The Pirates need to decide by tonight whether to tender contracts to seven players: Oliver Perez, Kip Wells, Josh Fogg, Ryan Vogelsong, Humberto Cota, Craig Wilson and Jody Gerut. They are expected to tender contracts to all seven players.
You may remember that the Pirates also faced decisions about seven players last year, and they offered contracts to all of them, including Daryle Ward and Brian Meadows.
Memo to Dave Littlefield: You don't have to give raises to fungible players! In this case, I'm thinking of Humberto Cota. Say what you will about his clutch-ness last year; he would have helped the team a lot more by simply hitting well. Instead, he was dreadful at the plate. He might be some kind of good influence on his friend Perez, but that's not a good enough reason. The Pirates already have one fairly good catcher in Ryan Doumit who's already in the majors, and another in Ronny Paulino who doesn't need to stay in the minors anymore. The Pirates do need some sort of insurance policy in the very likely event that either Doumit or Paulino gets injured, but that's what minor-league contracts are for.
Unless Littlefield thinks he can make a trade later, I wouldn't give a contract to Josh Fogg either. Fogg may be a veteran, but he has posted ERAs above 5.00 in two of the last three seasons, and unlike Kip Wells, he doesn't have the performance record or the stuff to make one think he can improve much. In other words, he's as replaceable as can be. True, the Pirates did just trade two starters, and true, a team with lots of young starters needs to have lots of options because young starters tend to get hurt a lot. But I'd still much rather see another young pitcher or Victor Santos starting games for the Pirates rather than Fogg at $2 million plus.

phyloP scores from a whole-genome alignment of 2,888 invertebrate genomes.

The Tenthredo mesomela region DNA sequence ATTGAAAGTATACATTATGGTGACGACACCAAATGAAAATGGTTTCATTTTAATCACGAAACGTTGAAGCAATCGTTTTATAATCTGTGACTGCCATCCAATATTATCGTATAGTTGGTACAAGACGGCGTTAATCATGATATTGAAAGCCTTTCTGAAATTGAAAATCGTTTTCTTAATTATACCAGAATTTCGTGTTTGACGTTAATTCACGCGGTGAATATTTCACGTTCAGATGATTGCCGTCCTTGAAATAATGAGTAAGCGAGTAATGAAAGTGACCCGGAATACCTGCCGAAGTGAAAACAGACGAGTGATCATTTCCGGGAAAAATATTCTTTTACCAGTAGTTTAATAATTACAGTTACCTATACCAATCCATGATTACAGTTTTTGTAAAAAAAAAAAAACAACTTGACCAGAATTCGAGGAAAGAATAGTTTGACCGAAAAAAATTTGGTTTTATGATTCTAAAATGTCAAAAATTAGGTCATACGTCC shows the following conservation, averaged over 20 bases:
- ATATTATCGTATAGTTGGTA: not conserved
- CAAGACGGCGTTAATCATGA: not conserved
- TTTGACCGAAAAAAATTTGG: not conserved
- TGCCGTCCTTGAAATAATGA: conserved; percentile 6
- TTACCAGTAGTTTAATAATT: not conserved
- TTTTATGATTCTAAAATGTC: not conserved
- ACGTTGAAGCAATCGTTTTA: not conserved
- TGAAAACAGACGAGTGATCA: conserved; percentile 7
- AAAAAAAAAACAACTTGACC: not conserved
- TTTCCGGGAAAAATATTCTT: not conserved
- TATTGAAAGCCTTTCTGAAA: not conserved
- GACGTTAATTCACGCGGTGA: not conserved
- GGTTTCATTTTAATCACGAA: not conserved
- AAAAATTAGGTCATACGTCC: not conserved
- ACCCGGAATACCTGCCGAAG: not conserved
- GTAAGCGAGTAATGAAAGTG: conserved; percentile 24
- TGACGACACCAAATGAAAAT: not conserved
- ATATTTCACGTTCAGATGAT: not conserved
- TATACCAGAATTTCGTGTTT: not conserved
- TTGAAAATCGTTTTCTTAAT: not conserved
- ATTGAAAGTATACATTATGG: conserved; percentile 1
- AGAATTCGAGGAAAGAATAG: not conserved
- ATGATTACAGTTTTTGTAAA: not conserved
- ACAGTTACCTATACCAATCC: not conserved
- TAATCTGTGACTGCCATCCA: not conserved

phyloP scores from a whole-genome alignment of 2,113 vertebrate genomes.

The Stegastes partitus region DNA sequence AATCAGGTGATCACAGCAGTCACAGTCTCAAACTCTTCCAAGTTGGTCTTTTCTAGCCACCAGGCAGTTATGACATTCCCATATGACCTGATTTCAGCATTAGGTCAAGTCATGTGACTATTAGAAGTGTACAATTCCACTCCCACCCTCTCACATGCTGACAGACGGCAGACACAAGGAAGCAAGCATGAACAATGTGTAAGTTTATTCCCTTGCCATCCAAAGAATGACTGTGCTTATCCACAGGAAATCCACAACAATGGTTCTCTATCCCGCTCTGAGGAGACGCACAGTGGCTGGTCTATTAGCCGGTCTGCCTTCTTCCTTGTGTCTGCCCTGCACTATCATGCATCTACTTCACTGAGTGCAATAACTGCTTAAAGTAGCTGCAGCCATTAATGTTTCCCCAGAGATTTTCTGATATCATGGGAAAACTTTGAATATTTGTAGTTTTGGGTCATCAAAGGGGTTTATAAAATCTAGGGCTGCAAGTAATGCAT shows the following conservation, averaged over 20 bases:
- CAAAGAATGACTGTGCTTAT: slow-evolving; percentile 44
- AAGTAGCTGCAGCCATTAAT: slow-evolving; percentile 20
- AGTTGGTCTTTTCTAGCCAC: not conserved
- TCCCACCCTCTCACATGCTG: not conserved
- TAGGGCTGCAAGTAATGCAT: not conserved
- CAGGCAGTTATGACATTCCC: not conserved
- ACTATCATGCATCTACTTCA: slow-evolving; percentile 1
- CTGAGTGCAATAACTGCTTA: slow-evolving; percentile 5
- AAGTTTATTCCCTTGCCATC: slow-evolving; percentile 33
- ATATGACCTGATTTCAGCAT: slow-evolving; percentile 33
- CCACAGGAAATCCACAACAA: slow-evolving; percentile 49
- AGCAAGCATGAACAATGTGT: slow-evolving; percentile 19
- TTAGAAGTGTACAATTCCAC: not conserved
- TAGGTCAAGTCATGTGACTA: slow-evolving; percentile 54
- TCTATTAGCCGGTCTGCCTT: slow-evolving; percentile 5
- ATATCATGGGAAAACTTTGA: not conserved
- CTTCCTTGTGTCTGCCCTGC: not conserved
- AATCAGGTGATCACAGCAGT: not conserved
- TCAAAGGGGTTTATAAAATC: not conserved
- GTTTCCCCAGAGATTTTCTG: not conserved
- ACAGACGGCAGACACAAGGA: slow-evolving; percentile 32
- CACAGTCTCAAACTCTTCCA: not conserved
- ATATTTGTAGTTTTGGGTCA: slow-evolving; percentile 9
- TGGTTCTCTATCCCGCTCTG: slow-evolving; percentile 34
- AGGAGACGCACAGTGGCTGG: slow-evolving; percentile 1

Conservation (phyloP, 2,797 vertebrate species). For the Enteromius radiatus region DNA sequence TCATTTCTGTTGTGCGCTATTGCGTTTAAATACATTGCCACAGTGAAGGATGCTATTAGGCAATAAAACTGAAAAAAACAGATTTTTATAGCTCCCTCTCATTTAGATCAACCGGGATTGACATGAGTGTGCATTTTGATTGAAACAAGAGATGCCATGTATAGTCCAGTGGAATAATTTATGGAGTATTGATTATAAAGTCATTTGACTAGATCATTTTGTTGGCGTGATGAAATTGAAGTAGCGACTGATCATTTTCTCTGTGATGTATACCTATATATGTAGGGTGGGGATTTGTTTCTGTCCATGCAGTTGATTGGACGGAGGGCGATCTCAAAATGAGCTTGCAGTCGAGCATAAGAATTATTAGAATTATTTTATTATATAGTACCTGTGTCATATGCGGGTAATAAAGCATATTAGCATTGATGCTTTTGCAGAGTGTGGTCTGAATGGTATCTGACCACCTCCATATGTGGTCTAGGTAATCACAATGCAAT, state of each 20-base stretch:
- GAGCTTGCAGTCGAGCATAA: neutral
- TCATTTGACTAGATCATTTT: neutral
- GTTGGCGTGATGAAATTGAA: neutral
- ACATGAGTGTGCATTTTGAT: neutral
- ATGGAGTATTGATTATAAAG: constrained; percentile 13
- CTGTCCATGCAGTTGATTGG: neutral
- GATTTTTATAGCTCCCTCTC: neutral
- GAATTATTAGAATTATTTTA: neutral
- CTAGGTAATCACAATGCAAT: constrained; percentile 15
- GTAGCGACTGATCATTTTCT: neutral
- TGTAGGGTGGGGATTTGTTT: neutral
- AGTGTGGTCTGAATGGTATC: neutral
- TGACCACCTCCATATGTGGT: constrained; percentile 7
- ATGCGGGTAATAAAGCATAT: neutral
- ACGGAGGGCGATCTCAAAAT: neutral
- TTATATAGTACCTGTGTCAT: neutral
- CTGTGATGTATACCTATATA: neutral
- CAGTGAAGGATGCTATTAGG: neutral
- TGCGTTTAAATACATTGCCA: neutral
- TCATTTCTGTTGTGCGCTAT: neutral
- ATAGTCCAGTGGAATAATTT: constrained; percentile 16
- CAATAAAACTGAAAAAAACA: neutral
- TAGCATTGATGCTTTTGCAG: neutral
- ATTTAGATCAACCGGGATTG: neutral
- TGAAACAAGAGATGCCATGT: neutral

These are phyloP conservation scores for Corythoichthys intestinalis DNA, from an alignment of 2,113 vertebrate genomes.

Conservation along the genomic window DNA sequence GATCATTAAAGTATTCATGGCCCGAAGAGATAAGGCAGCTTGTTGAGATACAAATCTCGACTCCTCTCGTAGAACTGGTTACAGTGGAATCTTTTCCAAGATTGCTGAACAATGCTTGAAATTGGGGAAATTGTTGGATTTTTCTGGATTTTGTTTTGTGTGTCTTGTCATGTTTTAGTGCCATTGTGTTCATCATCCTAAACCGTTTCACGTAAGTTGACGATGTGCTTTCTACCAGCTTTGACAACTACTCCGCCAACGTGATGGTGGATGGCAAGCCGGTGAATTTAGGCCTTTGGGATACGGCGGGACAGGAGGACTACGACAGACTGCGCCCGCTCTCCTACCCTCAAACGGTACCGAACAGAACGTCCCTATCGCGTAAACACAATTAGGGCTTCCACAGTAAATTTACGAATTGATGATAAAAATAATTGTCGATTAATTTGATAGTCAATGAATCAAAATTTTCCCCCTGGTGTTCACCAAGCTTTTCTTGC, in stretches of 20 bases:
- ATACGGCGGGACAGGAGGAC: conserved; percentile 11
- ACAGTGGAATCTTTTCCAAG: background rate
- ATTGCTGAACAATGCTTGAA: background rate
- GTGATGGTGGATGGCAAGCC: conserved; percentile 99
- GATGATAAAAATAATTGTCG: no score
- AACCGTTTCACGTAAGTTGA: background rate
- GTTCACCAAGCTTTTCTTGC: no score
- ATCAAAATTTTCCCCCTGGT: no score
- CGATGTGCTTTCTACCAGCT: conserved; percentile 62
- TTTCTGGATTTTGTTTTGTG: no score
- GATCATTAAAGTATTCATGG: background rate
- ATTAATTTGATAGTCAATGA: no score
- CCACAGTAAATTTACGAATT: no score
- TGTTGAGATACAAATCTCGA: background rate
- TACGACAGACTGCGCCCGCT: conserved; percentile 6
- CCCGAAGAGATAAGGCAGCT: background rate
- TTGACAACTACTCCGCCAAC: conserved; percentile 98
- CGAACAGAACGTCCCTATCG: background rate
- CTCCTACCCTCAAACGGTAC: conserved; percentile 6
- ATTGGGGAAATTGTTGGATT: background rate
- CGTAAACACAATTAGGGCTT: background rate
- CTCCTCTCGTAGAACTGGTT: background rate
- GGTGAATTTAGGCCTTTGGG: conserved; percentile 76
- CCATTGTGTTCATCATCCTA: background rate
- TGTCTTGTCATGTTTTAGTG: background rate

Other Potential 2006 Pirates Starters, in Approximate Order of Desirability
There are a lot of question marks there, but the point is that there really are a lot of them. If a few of the question marks mess up their arms or fail to perform or fail to recover from injuries (and that's likely), it's not as if the Pirates are going to run out. And it's not as if Fogg is immune from these pitfalls, either, particularly the one about not performing. The most important difference between Fogg and most of the other names on this list is that Fogg has no upside whatsoever.
As for the possibility of a trade, I'll believe it when I see it. As mlb.com just pointed out today, the Phillies just traded a much more interesting pitcher in Vicente Padilla for a player to be named later, so I can't believe Fogg will have much value on the trade market.
One might ask what the Pirates should do with this extra money, since they seem to be having problems signing free agents who are actually good. My answer is: anything. Spend it on drafting and development. Overpay for a star. Or take on salary in trades. Don't spend money on pointless players just because you can.
Contracts for the other five players are all defensible, I think. Vogelsong and Gerut are borderline cases. Vogelsong's relatively strong second half gives me some hope that he can be an asset in the bullpen, and it's his first year of arbitration, so he'll be cheap. Gerut will too, and if he's healthy, he seems like the kind of player Jim Tracy can get good work out of in a part-time role; Gerut has an .838 OPS lifetime against righties. (It would, however, be a mistake for Tracy to use Gerut as an excuse to keep Craig Wilson glued to the bench, which might be what happens.)